Gulbrandson v. Ryan et al

Filing 10

ORDER: Gulbrandson's petition for writ of habeas corpus 1 is dismissed. The Clerk of Court shall enter judgment accordingly. IT IS FURTHER ORDERED denying a certificate of appealability. Signed by Judge Douglas L Rayes on 4/13/2018. (REK)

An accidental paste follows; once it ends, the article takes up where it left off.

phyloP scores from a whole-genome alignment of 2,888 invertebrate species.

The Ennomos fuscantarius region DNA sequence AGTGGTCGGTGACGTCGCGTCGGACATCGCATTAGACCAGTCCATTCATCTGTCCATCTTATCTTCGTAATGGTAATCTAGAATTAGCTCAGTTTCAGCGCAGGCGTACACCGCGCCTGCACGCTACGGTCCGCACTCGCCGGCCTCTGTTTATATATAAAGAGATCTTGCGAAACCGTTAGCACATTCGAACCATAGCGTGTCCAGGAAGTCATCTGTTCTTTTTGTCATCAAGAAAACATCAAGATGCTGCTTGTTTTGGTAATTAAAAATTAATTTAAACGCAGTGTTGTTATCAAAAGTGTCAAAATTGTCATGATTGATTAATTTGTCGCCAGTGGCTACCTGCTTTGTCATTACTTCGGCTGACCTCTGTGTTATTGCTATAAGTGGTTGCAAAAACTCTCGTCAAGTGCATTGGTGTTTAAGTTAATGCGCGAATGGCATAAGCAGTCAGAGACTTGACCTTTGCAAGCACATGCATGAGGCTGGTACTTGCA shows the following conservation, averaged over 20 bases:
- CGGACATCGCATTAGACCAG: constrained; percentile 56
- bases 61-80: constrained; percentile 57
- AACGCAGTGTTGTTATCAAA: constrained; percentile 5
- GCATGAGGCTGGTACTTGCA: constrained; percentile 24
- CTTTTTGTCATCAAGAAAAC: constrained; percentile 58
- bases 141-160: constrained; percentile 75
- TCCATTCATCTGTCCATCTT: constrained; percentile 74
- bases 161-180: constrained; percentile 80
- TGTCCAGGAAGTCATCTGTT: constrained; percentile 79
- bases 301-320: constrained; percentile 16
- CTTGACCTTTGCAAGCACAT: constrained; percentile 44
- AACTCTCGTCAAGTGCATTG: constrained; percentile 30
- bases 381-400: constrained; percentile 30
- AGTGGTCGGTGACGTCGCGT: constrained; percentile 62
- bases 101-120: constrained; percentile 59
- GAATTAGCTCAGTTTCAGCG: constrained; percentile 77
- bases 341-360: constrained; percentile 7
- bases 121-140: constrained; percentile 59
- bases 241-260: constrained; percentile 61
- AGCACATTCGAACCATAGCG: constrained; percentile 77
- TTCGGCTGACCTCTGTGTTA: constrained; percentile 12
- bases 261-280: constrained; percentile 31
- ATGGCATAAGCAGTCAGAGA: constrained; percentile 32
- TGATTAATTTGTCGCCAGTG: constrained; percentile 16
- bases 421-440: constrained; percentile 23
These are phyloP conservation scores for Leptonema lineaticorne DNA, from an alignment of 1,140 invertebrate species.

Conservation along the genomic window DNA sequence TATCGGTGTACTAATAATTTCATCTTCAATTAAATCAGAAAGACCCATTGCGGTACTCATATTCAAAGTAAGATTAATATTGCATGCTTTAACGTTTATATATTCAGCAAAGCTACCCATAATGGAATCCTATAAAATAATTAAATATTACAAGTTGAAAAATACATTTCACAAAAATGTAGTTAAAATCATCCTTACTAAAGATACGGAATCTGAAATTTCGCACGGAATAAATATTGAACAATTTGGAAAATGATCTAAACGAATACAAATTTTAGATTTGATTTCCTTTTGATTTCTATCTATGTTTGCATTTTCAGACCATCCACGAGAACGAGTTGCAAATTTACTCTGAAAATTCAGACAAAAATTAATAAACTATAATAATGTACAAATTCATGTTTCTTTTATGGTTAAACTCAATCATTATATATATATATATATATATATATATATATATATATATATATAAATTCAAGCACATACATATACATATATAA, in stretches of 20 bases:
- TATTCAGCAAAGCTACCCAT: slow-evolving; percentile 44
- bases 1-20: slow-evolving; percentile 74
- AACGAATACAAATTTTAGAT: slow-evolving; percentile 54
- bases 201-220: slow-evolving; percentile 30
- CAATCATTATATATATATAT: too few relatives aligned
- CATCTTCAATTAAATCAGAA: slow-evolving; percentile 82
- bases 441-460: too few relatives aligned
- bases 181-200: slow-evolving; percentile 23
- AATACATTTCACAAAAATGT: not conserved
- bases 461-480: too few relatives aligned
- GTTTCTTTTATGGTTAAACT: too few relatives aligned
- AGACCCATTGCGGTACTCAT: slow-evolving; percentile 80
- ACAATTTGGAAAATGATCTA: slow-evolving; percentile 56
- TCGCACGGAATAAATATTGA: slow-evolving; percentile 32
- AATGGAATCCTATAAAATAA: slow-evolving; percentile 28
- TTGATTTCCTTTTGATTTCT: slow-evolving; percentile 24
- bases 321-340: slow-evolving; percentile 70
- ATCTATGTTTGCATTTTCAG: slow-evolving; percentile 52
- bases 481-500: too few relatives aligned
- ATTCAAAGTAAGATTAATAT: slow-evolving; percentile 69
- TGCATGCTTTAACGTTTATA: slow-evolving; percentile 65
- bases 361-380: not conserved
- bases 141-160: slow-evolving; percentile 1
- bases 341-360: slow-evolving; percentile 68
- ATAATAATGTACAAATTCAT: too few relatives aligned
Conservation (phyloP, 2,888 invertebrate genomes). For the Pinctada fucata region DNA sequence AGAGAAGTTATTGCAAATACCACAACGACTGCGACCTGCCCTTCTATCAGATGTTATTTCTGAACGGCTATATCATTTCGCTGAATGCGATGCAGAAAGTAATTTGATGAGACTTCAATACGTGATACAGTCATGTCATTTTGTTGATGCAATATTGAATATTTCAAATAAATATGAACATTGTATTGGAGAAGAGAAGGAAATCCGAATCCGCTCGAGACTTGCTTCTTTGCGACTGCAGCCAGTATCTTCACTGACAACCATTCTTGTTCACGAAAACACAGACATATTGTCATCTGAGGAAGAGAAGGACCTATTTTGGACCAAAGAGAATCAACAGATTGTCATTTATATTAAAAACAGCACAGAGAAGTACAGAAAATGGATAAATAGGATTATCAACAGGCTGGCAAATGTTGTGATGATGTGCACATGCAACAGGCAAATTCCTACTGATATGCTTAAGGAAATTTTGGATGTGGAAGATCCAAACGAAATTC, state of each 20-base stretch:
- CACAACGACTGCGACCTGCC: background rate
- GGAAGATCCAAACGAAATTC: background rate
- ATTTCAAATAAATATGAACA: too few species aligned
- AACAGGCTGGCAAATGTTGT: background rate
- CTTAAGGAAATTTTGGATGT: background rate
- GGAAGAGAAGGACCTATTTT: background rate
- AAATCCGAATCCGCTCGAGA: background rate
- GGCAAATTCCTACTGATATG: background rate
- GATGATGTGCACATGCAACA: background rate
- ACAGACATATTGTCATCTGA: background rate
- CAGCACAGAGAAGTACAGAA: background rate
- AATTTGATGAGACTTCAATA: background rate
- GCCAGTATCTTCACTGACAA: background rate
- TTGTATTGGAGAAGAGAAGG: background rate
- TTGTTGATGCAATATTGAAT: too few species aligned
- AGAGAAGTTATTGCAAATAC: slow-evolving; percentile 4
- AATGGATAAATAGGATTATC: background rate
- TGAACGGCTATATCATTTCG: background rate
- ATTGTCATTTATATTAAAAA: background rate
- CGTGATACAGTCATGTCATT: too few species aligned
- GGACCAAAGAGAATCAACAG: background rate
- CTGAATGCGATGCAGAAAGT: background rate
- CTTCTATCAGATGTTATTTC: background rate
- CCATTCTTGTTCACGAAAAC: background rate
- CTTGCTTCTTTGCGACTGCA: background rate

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1 WO 2 3 4 5 6 IN THE UNITED STATES DISTRICT COURT 7 FOR THE DISTRICT OF ARIZONA 8 9 David Gulbrandson, Petitioner, 10 11 v. 12 No. CV-17-01891-PHX-DLR ORDER Charles L. Ryan, et al., 13 DEATH PENALTY CASE Respondents. 14 15 Petitioner David Gulbrandson, an Arizona death row inmate, filed a petition for 16 17 18 19 20 21 22 23 24 25 26 27 28 writ of habeas corpus on June 16, 2017. (Doc. 1.) The Court ordered Respondents to file a brief addressing Gulbrandson’s argument that the petition, while second-in-time, is not a “second or successive” petition requiring authorization from the Ninth Circuit under 28 U.S.C. § 2244(b). Respondents filed their brief and Gulbrandson filed a reply. (Docs. 6, 9.) Gulbrandson raises one claim in the petition: that his Eighth Amendment rights were denied when the state court misapplied the Arizona Supreme Court’s narrowing construction of the term “gratuitous violence,” a component of the “heinous, cruel, or depraved” aggravating factor. (Doc. 1 at 13.) According to Gulbrandson, the Arizona Supreme Court provided new guidance on the application of the aggravating factor in State v. Bocharski, 218 Ariz. 476, 494, 189 P.3d 403, 421 (2008), decided after Gulbrandson’s sentence was final. 1 BACKGROUND 2 Gulbrandson was convicted and sentenced to death for the 1991 first-degree 3 murder of Irene Katuran, his former girlfriend and business partner. The trial court found 4 one aggravating factor: that the murder was committed “in an especially heinous, cruel or 5 depraved manner” pursuant to A.R.S. § 13–751(F)(6). Specifically, the court found that 6 Irene was helpless, that Gulbrandson relished the murder, and that he inflicted gratuitous 7 violence.1 Id. 8 The Arizona Supreme Court rejected the trial court’s finding that Gulbrandson 9 relished the killing but affirmed the (F)(6) aggravating factor based on gratuitous 10 violence and helplessness. State v. Gulbrandson, 184 Ariz. 46, 906 P.2d 579 (1995). In 11 affirming the finding of gratuitous violence, the court explained: 12 13 14 15 16 17 18 In the special verdict, the trial court characterized the murder “as a brutally savage attack of shocking proportions.” Defendant apparently used numerous instruments to inflict injury to Irene: namely, several knives, scissors, and a wooden salad fork. Irene suffered 34 stab wounds and slicing wounds, puncture wounds, and many blunt force injuries. Her nose was broken, and there was evidence that defendant had kicked or stomped on her. There was compelling evidence that defendant had strangled Irene, and the autopsy revealed that she died from asphyxiation and multiple stab wounds. We conclude that these facts prove beyond a reasonable doubt that defendant inflicted gratuitous violence on the victim, and this shows an especially heinous or depraved state of mind. 19 20 21 22 23 24 25 Id. at 68, 906 P.2d at 601 (citations omitted). After unsuccessfully pursuing state post-conviction relief (PCR), Gulbrandson filed a petition for writ of habeas corpus in this Court. (Case No. 98-cv-2024-PHXSMM.) The court denied relief. (Id., Docs. 87, 88.) On appeal in the Ninth Circuit, Gulbrandson sought authorization to file a successive habeas petition, arguing that new neuropsychological evidence showed that he 26 1 27 28 The Arizona Supreme Court has identified five factors to consider in determining whether a killing was especially heinous or depraved: (1) relishing the murder, (2) infliction of gratuitous violence, (3) needless mutilation of the victim, (4) senselessness of the crime, and (5) helplessness of the victim. State v. Gretzler, 135 Ariz. 42, 51–52, 659 P.2d 1, 10–11 (1983). -2- 1 could not have known the point at which Irene was dead, as required for a finding of 2 gratuitous violence. The Ninth Circuit denied Gulbrandson’s request for leave to file a 3 successive habeas petition. Gulbrandson v. Ryan, 738 F.3d 976, 996–97 (9th Cir. 2013). 4 The court concluded that: 5 6 7 8 9 10 A reasonable factfinder could determine that [Gulbrandson’s] use of “several knives, scissors, and a wooden salad fork” on Irene and the “particularly gruesome, brutal, and protracted” fashion of the murder, Gulbrandson, 906 P.2d at 601, 604, were sufficient to show that Gulbrandson “should have known he had inflicted a fatal wound but continued nonetheless to inflict more violence,” Bocharski, 189 P.3d at 422. Id. The court also affirmed the district court’s denial of habeas relief. Id. 11 Gulbrandson then brought a successive PCR petition in state court, claiming that 12 under the “new” guidance of Bocharski, there was insufficient evidence to support the 13 existence of the (F)(6) aggravating factor. (Doc. 1-1, App’x D.) The PCR court 14 determined that Gulbrandson’s claim was not colorable, explaining that Gulbrandson 15 “knew or should have known that he had inflicted violence in excess of that needed to 16 kill,” and dismissed the petition. (Id., App’x A at 4.) The Arizona Supreme Court denied 17 review. (Doc. 6-1, Ex. B) The United States Supreme Court denied Gulbrandson’s 18 petition for certiorari. (Id., Ex. C). Gulbrandson then filed the instant habeas petition. 19 Gulbrandson challenges the PCR court’s denial of his successive petition, 20 specifically its application of the (F)(6) aggravating factor. He contends that the PCR 21 court failed to narrow the factor as required by Bocharski. With respect to gratuitous 22 violence, Bocharski requires a showing that the defendant inflicted more violence than 23 was necessary to kill and that he “continued to inflict violence after he knew or should 24 have known that a fatal action had occurred.” 218 Ariz. at 494, 189 P.3d at 421. 25 Gulbrandson cites the medical examiner’s testimony at trial that “most, if not all” of the 26 victim’s wounds were inflicted prior to death. (See Doc. 1 at 33.) According to 27 Gulbrandson, this means that the state failed to prove that he inflicted wounds after he 28 knew or should have known Irene was dead, and therefore the PCR court’s denial of the -3- 1 claim was an unreasonable application of clearly established federal law under 28 U.S.C. 2 § 2254(d)(1) of the Antiterrorism and Effective Death Penalty Act (“AEDPA”) (Id. at 3 35–37.) 4 DISCUSSION 5 Respondents contend, among other arguments, that the petition is second or 6 successive and the Court lacks jurisdiction to consider it. (Doc. 6 at 5–8.) They also assert 7 that the claim involves an issue of state law and is not cognizable on habeas review. (Id. 8 at 9–10.) The Court agrees with both arguments. 9 1. The petition is second or successive 10 Section 2244(b) of the AEDPA provides in relevant part: 11 (2) A claim presented in a second or successive habeas corpus application under section 2254 that was not presented in a prior application shall be dismissed unless— 12 13 14 15 16 17 18 19 20 (A) the applicant shows that the claim relies on a new rule of constitutional law, made retroactive to cases on collateral review by the Supreme Court, that was previously unavailable; or (B)(i) the factual predicate for the claim could not have been discovered previously through the exercise of due diligence; and (ii) the facts underlying the claim, if proven and viewed in light of the evidence as a whole, would be sufficient to establish by clear and convincing evidence that, but for constitutional error, no reasonable factfinder would have found the applicant guilty of the underlying offense. 21 22 The Supreme Court “has declined to interpret ‘second or successive’ as referring 23 to all § 2254 applications filed second or successively in time, even when the later filings 24 address a state-court judgment already challenged in a prior § 2254 application.” Panetti 25 v. Quarterman, 551 U.S. 930, 944, 947 (2007) (holding that competency-to-be-executed 26 claims are exempt from AEDPA’s limitation on second or successive petitions because 27 such claims generally are not ripe until after the time has run to file a first habeas 28 petition). The Ninth Circuit has acknowledged that the reasoning of Panetti is not limited -4- 1 to competency-for-execution claims. In United States v. Buenrostro, the court observed 2 that “[p]risoners may file second-in-time petitions based on events that do not occur until 3 a first petition is concluded” if the claims raised therein “were not ripe for adjudication at 4 the conclusion of the prisoner’s first federal habeas proceeding.” 638 F.3d 720, 725 (9th 5 Cir. 2011) (“A prisoner whose conviction and sentence were tested long ago may still file 6 petitions relating to denial of parole, revocation of a suspended sentence, and the like 7 because such claims were not ripe for adjudication at the conclusion of the prisoner's first 8 federal habeas proceeding.”); see also United States v. Lopez, 577 F.3d 1053, 1063–64 9 (9th Cir. 2009). 10 Gulbrandson contends that his new habeas petition, while second in time, is not 11 successive because his current challenge to the (F)(6) factor, based on Bocharski, was not 12 ripe until the state court denied his successive PCR petition in 2014. (Doc. 9 at 4–5.) The 13 Court disagrees. 14 In Magwood v. Patterson, 561 U.S. 320, 330 (2010), the Court addressed the 15 question of “when a claim should be deemed to arise in a second or successive habeas 16 corpus application” under § 2244(b). Noting that “second or successive” is a term of art 17 18 19 20 21 22 23 24 25 26 27 28 in the habeas context, the Court examined the phrase’s statutory context and concluded that “second or successive” refers to the state court judgment being challenged. Id. at 332–33. The petitioner in Magwood had successfully obtained resentencing in a first habeas proceeding. Id. at 326. After he was re-sentenced and had exhausted his state court remedies, he filed a new federal habeas petition under § 2254 challenging his new sentence. Id. at 327–28. The Court held that Magwood’s second-in-time petition challenged a new or intervening judgment for the first time and was therefore not a second or successive petition. Id. at 341–42. Here, by contrast, Gulbrandson is challenging, for the second time, the same judgment he unsuccessfully challenged in his first petition. See id. at 338–39. There has been no intervening judgment, only a denial of collateral relief of a claim based on a purported clarification of state law. Id.; see also Burton v. Stewart, 549 U.S. 147, 156 (2007) (per curiam). -5- 1 Courts have consistently held that an intervening change in state law does not 2 exempt a second-in-time petition from the statutory bar on successive petitions. For 3 example, in In re Page, the Seventh Circuit directed the district court to dismiss a second- 4 in-time petition as successive even though it was premised on state law that had changed 5 in the interval between the federal petitions. 170 F.3d 659, 660–62 (7th Cir. 1999), 6 opinion supplemented on denial of rehearing, 179 F.3d 1024 (7th Cir. 1999). The court 7 held that a second petition attacking the prisoner’s original judgment, the same judgment 8 attacked by his first habeas petition, was successive within the meaning of AEDPA even 9 though it was based on a case decided after the first habeas petition was denied. Id. 10 at 661–62. Similarly, the Third Circuit in Johnson v. Wynder concluded that a claim 11 based on an intervening change in state law was “second or successive,” explaining that 12 the fact “that a legal argument is unlikely to succeed, or is even futile, does not make it 13 unripe.” 408 F. App’x 616, 619 (3d Cir. 2010). 14 The language of § 2244(b) compels this result. See Lucero v. Cullen, No. 2:12- 15 CV-0957-MCE-EFB, 2014 WL 4546055, at *9 (E.D. Cal. Sept. 12, 2014) (“The 16 language of § 2244 strongly indicates that second-in-time federal habeas petitions raising 17 18 19 20 21 22 23 24 25 26 27 28 claims based on changed state law are ‘second or successive.’”) In Leal Garcia v. Quarterman, 573 F.3d 214, 220 (5th Cir. 2009), the Fifth Circuit rejected the argument that the “sole requirement for a permissible non-successive petition is that the claim on which it was based had been unavailable at the time of a first petition.” The court noted that under this reading of the statute a petition would be “non-successive if it rests on a rule of constitutional law decided after the petitioner’s first habeas proceeding because such a claim would not have been previously available.” Id. at 221. However, “§ 2244(b) prohibits such a result. Newly available claims based on new rules of constitutional law (made retroactive by the Supreme Court) are successive under § 2244(b)(2)(A).” Id. (emphasis in original); see also In re Page, 179 F.3d at 1025 (rejecting the argument “that if there is a reason for filing a second petition—a reason why the claim could not have been included in the first petition—then the second petition is really a first petition”) (emphasis in original). -6- 1 Gulbrandson states that his claim was “unripe” when he filed his first habeas 2 petition because the Arizona Supreme Court had not yet clarified the gratuitous violence 3 element of the (F)(6) aggravating factor. (Doc. 9 at 4.) However, neither that fact, nor 4 Gulbrandson’s assertion that the PCR court’s rejection of the claim constitutes a new 5 factual predicate, removes the claim from the category of a second or successive petition. 6 See In re Page, 179 F.3d at 1025; see also Lambert v. Davis, 449 F.3d 774, 777 (7th Cir. 7 2006). Under Gulbrandson’s view of § 2244(b), the district court could hear a second-in- 8 time habeas claim arising from a change in state law, but a second-in-time claim based on 9 a change in constitutional law would be considered successive and require authorization 10 from the Court of Appeals. This anomalous outcome “can’t be right.” In re Page, 179 11 F.3d at 1026. 12 2. The claim is not cognizable on habeas review 13 Gulbrandson alleges that the state post-conviction court violated his Eighth 14 Amendment rights by “misapplying” Bocharski’s construction of “gratuitous violence.” 15 (Doc. 1 at 13.) As Respondents note, however, “it is not the province of a federal habeas 16 court to reexamine state-court determinations on state-law grounds.” Estelle v. McGuire, 17 18 19 20 21 22 23 24 25 26 27 28 502 U.S. 62, 67–68 (1991). In Walton v. Arizona, 497 U.S. 639, 655 (1990), overruled on other grounds by Ring v. Arizona, 536 U.S. 584, 589 (2002), the Supreme Court held that the Arizona Supreme Court had construed the facially vague (F)(6) aggravating factor in a constitutionally narrow manner by setting out guiding criteria, including the use of “gratuitous violence” as evidence that a killing was heinous or depraved. See Lewis v. Jeffers, 497 U.S. 764, 777 (1990); see also State v. Gretzler, 135 Ariz. 42, 51–52, 659 P.2d 1, 10–11 (1983). The PCR court’s determination that under Bocharski the “heinous or depraved” factor was proved does not implicate federal constitutional concerns. As an initial matter, it is debatable that Bocharski narrowed the definition of “gratuitous violence.” Previous cases have required a showing that the defendant knew or should have known the victim was dead before inflicting additional violence. Bocharski, 218 Ariz. at 494, 189 P.3d at 421 (citing, e.g., State v. Medina, 193 Ariz. 504, 514, 975 -7- 1 P.2d 94, 104 (1999)). In addition, in Bocharski the Arizona Supreme Court itself listed 2 Gulbrandson as a case where both elements of gratuitous violence were present; intent 3 was shown by Gulbrandson’s use of several different weapons to attack the victim. 4 Bocharski, 218 Ariz. at 495, 189 P.3d at 422. 5 Because a state court’s errors in applying state law do not give rise to federal 6 habeas corpus relief, federal habeas review of a state court’s finding of 7 an aggravating factor is limited to determining “whether the state court’s [application of 8 state law] was so arbitrary and capricious as to constitute an independent due process or 9 Eighth Amendment violation.” Jeffers, 497 U.S. at 780. In making that determination, the 10 reviewing court must inquire “whether, after viewing the evidence in the light most 11 favorable to the prosecution, any rational trier of fact could have found” that 12 the factor had been satisfied. Id. at 781 (quoting Jackson v. Virginia, 443 U.S. 307, 319 13 (1979)). 14 Gulbrandson does not allege that the PCR court’s denial of his claim was so 15 arbitrary and capricious that it constituted an independent Eighth Amendment violation. 16 Instead, he asserts that the court’s “failure to narrow the constitutionally vague (F)(6) 17 18 19 20 21 22 23 24 25 26 27 28 statutory aggravating factor consistent with the requirement of Bocharski . . . constitutes an unreasonable application of clearly established Federal law” under 28 U.S.C. § 2254(d)(1). (Doc. 1 at 36.) Gulbrandson’s invocation of the AEDPA does transform this state-law issue into a federal claim. See Langford v. Day, 110 F.3d 1380, 1389 (9th Cir. 1996). CERTICIATE OF APPEALABILITY Rule 11(a) of the Rules Governing Section 2254 Cases provides that the district judge must either issue or deny a certificate of appealability when it enters a final order adverse to the applicant. If a certificate is issued, the court must state the specific issue or issues that satisfy 28 U.S.C. § 2253(c)(2). A certificate of appealability may issue only when the petitioner “has made a substantial showing of the denial of a constitutional right.” This showing can be established by demonstrating that “reasonable jurists could debate whether (or, for that matter, agree that) the petition should have been resolved in a -8- 1 different manner” or that the issues were “adequate to deserve encouragement to proceed 2 further.” Slack v. McDaniel, 529 U.S. 473, 484 (2000). 3 The Court finds that reasonable jurists could not debate its conclusion that the 4 pending habeas corpus petition is second or successive under 28 U.S.C. § 2244(b). 5 Therefore, the Court declines to issue a certificate of appealability. CONCLUSION 6 7 Gulbrandson’s second-in-time petition does not challenge a new judgment. He 8 cites no authority for his position that a state court’s rejection of a claim arising from a 9 change or clarification of state law is exempt from the § 2244(b) bar on successive 10 petitions. His interpretation of § 2244(b) is contrary to the case law and the statute’s 11 language. Therefore, the petition is second or successive. This Court does not have 12 jurisdiction to hear it without authorization from the Ninth Circuit. 28 U.S.C. § 13 2244(b)(3)(A). 14 15 16 17 18 19 20 In addition, the petition consists of a claim alleging only errors of state law. The claim is not cognizable on federal habeas review. Accordingly, IT IS HEREBY ORDERED dismissing Gulbrandson’s petition for writ of habeas corpus (Doc. 1). The Clerk of Court shall enter judgment accordingly. IT IS FURTHER ORDERED denying a certificate of appealability. Dated this 13th day of April, 2018. 21 22 23 24 25 Douglas L. Rayes United States District Judge 26 27 28 -9-